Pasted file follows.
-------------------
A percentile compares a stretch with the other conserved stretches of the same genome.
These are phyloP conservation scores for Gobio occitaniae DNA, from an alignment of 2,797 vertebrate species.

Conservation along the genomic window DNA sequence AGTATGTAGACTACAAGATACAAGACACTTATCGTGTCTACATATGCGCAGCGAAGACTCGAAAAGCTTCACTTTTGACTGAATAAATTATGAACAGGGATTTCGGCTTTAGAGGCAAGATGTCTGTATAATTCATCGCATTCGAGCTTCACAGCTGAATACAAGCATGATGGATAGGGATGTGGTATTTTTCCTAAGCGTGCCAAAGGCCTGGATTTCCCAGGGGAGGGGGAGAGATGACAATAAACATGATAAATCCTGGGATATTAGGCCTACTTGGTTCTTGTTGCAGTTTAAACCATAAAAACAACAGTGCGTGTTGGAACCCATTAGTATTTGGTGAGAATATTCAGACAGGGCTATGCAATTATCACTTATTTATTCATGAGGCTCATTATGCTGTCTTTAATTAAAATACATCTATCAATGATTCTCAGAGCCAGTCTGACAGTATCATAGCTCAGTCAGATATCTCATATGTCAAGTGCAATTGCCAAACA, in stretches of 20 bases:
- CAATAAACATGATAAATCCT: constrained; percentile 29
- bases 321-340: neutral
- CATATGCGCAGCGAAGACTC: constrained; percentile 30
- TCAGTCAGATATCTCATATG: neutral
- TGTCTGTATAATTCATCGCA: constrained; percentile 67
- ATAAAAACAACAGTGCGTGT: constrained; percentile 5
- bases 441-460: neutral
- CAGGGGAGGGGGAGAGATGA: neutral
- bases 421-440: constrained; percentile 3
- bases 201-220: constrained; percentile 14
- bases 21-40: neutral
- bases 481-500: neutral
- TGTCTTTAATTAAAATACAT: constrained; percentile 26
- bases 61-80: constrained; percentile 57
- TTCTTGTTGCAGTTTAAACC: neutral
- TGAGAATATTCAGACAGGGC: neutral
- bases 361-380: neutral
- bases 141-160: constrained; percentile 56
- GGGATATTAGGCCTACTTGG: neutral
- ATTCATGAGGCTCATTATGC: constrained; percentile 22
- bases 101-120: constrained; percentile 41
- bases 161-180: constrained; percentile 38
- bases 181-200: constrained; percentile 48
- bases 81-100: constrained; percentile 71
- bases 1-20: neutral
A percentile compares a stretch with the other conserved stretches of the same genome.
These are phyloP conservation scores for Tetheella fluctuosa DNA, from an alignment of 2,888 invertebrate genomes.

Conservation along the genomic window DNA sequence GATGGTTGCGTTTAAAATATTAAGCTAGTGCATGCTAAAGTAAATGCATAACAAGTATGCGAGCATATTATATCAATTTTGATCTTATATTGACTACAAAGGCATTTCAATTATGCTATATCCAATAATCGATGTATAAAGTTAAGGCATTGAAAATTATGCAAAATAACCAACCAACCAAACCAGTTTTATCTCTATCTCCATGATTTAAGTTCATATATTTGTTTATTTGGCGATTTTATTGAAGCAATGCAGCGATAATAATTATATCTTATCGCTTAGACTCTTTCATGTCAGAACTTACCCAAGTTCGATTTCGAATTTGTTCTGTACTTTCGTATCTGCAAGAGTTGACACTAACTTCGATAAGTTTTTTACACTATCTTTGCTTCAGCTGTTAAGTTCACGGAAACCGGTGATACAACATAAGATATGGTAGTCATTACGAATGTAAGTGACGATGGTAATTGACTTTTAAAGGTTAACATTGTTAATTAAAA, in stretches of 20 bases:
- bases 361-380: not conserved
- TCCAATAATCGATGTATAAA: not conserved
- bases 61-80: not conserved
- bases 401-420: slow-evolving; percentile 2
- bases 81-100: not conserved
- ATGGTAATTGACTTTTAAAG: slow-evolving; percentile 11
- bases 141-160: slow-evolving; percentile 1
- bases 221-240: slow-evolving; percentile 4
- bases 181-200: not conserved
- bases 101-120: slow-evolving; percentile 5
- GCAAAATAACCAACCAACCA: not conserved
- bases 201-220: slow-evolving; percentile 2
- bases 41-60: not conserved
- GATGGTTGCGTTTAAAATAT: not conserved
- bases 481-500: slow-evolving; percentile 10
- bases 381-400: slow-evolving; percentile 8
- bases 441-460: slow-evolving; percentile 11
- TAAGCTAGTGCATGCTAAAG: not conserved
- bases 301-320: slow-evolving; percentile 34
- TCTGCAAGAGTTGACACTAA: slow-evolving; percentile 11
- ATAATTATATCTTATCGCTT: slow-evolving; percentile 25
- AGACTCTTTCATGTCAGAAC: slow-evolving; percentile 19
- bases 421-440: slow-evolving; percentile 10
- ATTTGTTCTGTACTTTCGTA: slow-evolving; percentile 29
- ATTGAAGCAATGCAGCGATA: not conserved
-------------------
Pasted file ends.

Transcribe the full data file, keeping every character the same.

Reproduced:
A percentile compares a stretch with the other conserved stretches of the same genome.
These are phyloP conservation scores for Gobio occitaniae DNA, from an alignment of 2,797 vertebrate species.

Conservation along the genomic window DNA sequence AGTATGTAGACTACAAGATACAAGACACTTATCGTGTCTACATATGCGCAGCGAAGACTCGAAAAGCTTCACTTTTGACTGAATAAATTATGAACAGGGATTTCGGCTTTAGAGGCAAGATGTCTGTATAATTCATCGCATTCGAGCTTCACAGCTGAATACAAGCATGATGGATAGGGATGTGGTATTTTTCCTAAGCGTGCCAAAGGCCTGGATTTCCCAGGGGAGGGGGAGAGATGACAATAAACATGATAAATCCTGGGATATTAGGCCTACTTGGTTCTTGTTGCAGTTTAAACCATAAAAACAACAGTGCGTGTTGGAACCCATTAGTATTTGGTGAGAATATTCAGACAGGGCTATGCAATTATCACTTATTTATTCATGAGGCTCATTATGCTGTCTTTAATTAAAATACATCTATCAATGATTCTCAGAGCCAGTCTGACAGTATCATAGCTCAGTCAGATATCTCATATGTCAAGTGCAATTGCCAAACA, in stretches of 20 bases:
- CAATAAACATGATAAATCCT: constrained; percentile 29
- bases 321-340: neutral
- CATATGCGCAGCGAAGACTC: constrained; percentile 30
- TCAGTCAGATATCTCATATG: neutral
- TGTCTGTATAATTCATCGCA: constrained; percentile 67
- ATAAAAACAACAGTGCGTGT: constrained; percentile 5
- bases 441-460: neutral
- CAGGGGAGGGGGAGAGATGA: neutral
- bases 421-440: constrained; percentile 3
- bases 201-220: constrained; percentile 14
- bases 21-40: neutral
- bases 481-500: neutral
- TGTCTTTAATTAAAATACAT: constrained; percentile 26
- bases 61-80: constrained; percentile 57
- TTCTTGTTGCAGTTTAAACC: neutral
- TGAGAATATTCAGACAGGGC: neutral
- bases 361-380: neutral
- bases 141-160: constrained; percentile 56
- GGGATATTAGGCCTACTTGG: neutral
- ATTCATGAGGCTCATTATGC: constrained; percentile 22
- bases 101-120: constrained; percentile 41
- bases 161-180: constrained; percentile 38
- bases 181-200: constrained; percentile 48
- bases 81-100: constrained; percentile 71
- bases 1-20: neutral
A percentile compares a stretch with the other conserved stretches of the same genome.
These are phyloP conservation scores for Tetheella fluctuosa DNA, from an alignment of 2,888 invertebrate genomes.

Conservation along the genomic window DNA sequence GATGGTTGCGTTTAAAATATTAAGCTAGTGCATGCTAAAGTAAATGCATAACAAGTATGCGAGCATATTATATCAATTTTGATCTTATATTGACTACAAAGGCATTTCAATTATGCTATATCCAATAATCGATGTATAAAGTTAAGGCATTGAAAATTATGCAAAATAACCAACCAACCAAACCAGTTTTATCTCTATCTCCATGATTTAAGTTCATATATTTGTTTATTTGGCGATTTTATTGAAGCAATGCAGCGATAATAATTATATCTTATCGCTTAGACTCTTTCATGTCAGAACTTACCCAAGTTCGATTTCGAATTTGTTCTGTACTTTCGTATCTGCAAGAGTTGACACTAACTTCGATAAGTTTTTTACACTATCTTTGCTTCAGCTGTTAAGTTCACGGAAACCGGTGATACAACATAAGATATGGTAGTCATTACGAATGTAAGTGACGATGGTAATTGACTTTTAAAGGTTAACATTGTTAATTAAAA, in stretches of 20 bases:
- bases 361-380: not conserved
- TCCAATAATCGATGTATAAA: not conserved
- bases 61-80: not conserved
- bases 401-420: slow-evolving; percentile 2
- bases 81-100: not conserved
- ATGGTAATTGACTTTTAAAG: slow-evolving; percentile 11
- bases 141-160: slow-evolving; percentile 1
- bases 221-240: slow-evolving; percentile 4
- bases 181-200: not conserved
- bases 101-120: slow-evolving; percentile 5
- GCAAAATAACCAACCAACCA: not conserved
- bases 201-220: slow-evolving; percentile 2
- bases 41-60: not conserved
- GATGGTTGCGTTTAAAATAT: not conserved
- bases 481-500: slow-evolving; percentile 10
- bases 381-400: slow-evolving; percentile 8
- bases 441-460: slow-evolving; percentile 11
- TAAGCTAGTGCATGCTAAAG: not conserved
- bases 301-320: slow-evolving; percentile 34
- TCTGCAAGAGTTGACACTAA: slow-evolving; percentile 11
- ATAATTATATCTTATCGCTT: slow-evolving; percentile 25
- AGACTCTTTCATGTCAGAAC: slow-evolving; percentile 19
- bases 421-440: slow-evolving; percentile 10
- ATTTGTTCTGTACTTTCGTA: slow-evolving; percentile 29
- ATTGAAGCAATGCAGCGATA: not conserved